Record-Breaking Basquiat Painting Leads Christie’s $318 Million Contemporary Sale
Bidding on the Basquiat opened at $24 million.
Christie’s major sale of postwar and contemporary art at Rockefeller Center in New York scored $318.4 million on Tuesday evening, near the low end of the presale estimate of $285.6 million to $398.2 million. Of 60 lots on offer (one was withdrawn), 52, or 87 percent, were sold.
Even considering the addition of Loic Gouzer’s $78 million hybrid “Bound to Fail” sale on May 8, totals to date—total current Christie’s sales of about $400 million—are a fraction of what they were last year.
In comparison, last year’s “Looking Forward to the Past” sale raked in $705.9 million, followed several nights later by a dedicated Christie’s postwar and contemporary sale that was not far behind, with $658.5 million. The two-sale total amounted to a mind-boggling $1.4 billion.
Which is not to say that Christie’s didn’t have its fair share of trophy artworks tonight; it just had far fewer of them.
The most expensive lot of the night was a large Untitled canvas by Jean-Michel Basquiat, dating from 1982. The late artist executed the work during a trip to Modena, Italy. It is part of a small group he made there that are considered to be among his most coveted works, along with Profit 1 and Boy and Dog in a Johnnypump.
The final price was $57.3 million, a new record for the artist at auction, compared with an unpublished estimate “in excess of $40 million,” according to Christie’s website. It marked a substantial increase on the previous record, of $48.8 million that was set for Dustheads, also made in 1982, that was sold at Christie’s New York in May 2013. Bidding opened at around $24 million and eventually narrowed to a $1 million-increment bidding war between international head of contemporary art Brett Gorvy, and head of client strategy for Christie’s in the Americas Koji Inoue, who were acting on behalf of their respective clients. The work was hammered down to Inoue’s client for $50 million.
In a sign of how far the market for Basquiat has come, Untitled last appeared at auction a dozen years ago, at Sotheby’s London in June 2004, where it sold for $4.5 million. (His previous auction record is $48.8 million, for Dustheads, which sold at Christie’s New York in May 2013.)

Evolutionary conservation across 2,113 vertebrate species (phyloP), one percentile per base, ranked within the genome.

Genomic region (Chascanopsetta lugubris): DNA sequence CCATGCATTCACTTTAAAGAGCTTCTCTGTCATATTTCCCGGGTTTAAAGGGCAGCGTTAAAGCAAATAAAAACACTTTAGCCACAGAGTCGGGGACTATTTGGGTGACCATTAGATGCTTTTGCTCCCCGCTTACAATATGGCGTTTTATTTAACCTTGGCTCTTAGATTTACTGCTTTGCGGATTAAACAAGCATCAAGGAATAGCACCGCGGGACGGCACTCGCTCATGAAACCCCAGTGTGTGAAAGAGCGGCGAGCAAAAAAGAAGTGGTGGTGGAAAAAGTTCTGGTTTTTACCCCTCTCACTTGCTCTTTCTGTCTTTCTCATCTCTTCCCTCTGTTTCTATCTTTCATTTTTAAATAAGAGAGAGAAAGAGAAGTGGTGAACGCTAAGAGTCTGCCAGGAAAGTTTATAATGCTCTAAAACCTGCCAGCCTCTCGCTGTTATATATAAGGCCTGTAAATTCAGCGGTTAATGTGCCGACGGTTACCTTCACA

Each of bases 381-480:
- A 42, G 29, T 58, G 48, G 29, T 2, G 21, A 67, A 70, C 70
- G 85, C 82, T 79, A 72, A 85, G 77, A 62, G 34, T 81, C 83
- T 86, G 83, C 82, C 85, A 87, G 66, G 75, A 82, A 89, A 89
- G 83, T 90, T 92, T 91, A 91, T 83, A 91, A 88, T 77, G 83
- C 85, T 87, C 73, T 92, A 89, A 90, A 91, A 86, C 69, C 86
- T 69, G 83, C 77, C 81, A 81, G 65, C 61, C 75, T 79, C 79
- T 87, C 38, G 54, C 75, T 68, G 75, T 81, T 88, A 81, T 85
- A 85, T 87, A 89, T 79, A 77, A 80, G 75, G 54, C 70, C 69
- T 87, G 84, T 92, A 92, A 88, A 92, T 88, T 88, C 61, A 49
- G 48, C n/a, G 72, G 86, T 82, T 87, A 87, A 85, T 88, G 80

Another trophy work, and the second-highest lot of the night, was Mark Rothko’s 1957 color field painting, No. 17.
The rare blue-toned work was estimated at $30–40 million. Though the painting had changed hands several times, including in a Sotheby’s private sale, this marked its first appearance at auction.
Though the final price was robust, it was lost on virtually no one paying close attention that bidding was restrained; auctioneer Jussi Pylkkanen seemed unwilling to accept that activity, which he opened at $24 million and talked up to $29 million, refused to budge, save for the exception of a single bid from postwar and contemporary art deputy chairman Barrett White.
Long past the point when it was clear there was no momentum—and no further bids—Pylkkanen kept turning to various specialists, addressing them by name, and inquiring whether there was interest. He finally hammered down the work to White’s anonymous bidder. With premium, the final price was $32.6 million.
Another artist with a strong following is Clyfford Still, whose strict rules about the use and display of his artwork during his lifetime and beyond has made for a tightly controlled sale and exhibition history. For these reasons, the artist’s paintings are a rare sight at auction. PH-234 (1948) carried an estimate of $25 to $35 million.
Given this fact, bidding seemed surprisingly thin. After a few bids, it was hammered down to Christie’s Laura Paulson on behalf of a phone bidder. With premium, the final price was $28.2 million.
It was encouraging to see artists Agnes Martin and Joan Mitchell in the ten highest lots of the sale. A new auction record was set for Martin when Orange Grove (1965), sold for a record $10.7 million, well surpassing the previous auction high of $6.5 million set for The Beach (1964), at Sotheby’s in 2013.
Bidding was also healthy for Mitchell’s Noon, (1969), which garnered a final price of $9.8 million on an estimate of $5 to $7 million. While it was shy of Christie’s 2014 record of $11.9 million, set for an untitled 1960 canvas, it is nonetheless an encouraging vote of market confidence in Mitchell’s work.
Of course, what would an evening contemporary sale be without a giant shiny Koons bauble on offer? Smooth Egg with Bow (Magenta/Violet) (executed in 1994–2009) was estimated at $7-10 million, and sold for a hammer price of $6 million, or $7.4 million with premium. After its initial fabrication, the work was acquired from Gagosian, though the provenance does not specify when.
It was also the first time at auction for Christopher Wool’s irreverent word painting And If You (1992), which is incidentally one of our hands-down favorites of the night.
With text that reads in Wool’s run-on style “And if you can’t take a joke you can get the fuck out of my house,” we noted how Pylkkanen, in announcing the lot, opted for the “abbreviated” title rather than repeat the full sentiment to the well-heeled crowd at Christie’s.
Bidding was short and sweet. It sold for $13.6 million ($12 million hammer), with an estimate of $12 to $18 million. Gorvy acquired it on behalf of a phone bidder.
It was a good night for Richard Prince as well. An early work, Untitled (Fashion) (1982) sold for $2.8 million on an estimate of $1.5 to $2 million. And Runaway Nurse (2005-6), from the artist’s popular “Nurse” series, sold for $9.6 million on an estimate of $7 to $10 million.
Another big Koons bauble, the artist’s giant stainless steel Lobster, sold for $6.9 million. It was won by Inoue and the paddle number indicated it was the same buyer who dropped a hefty sum on the record-breaking Basquiat.
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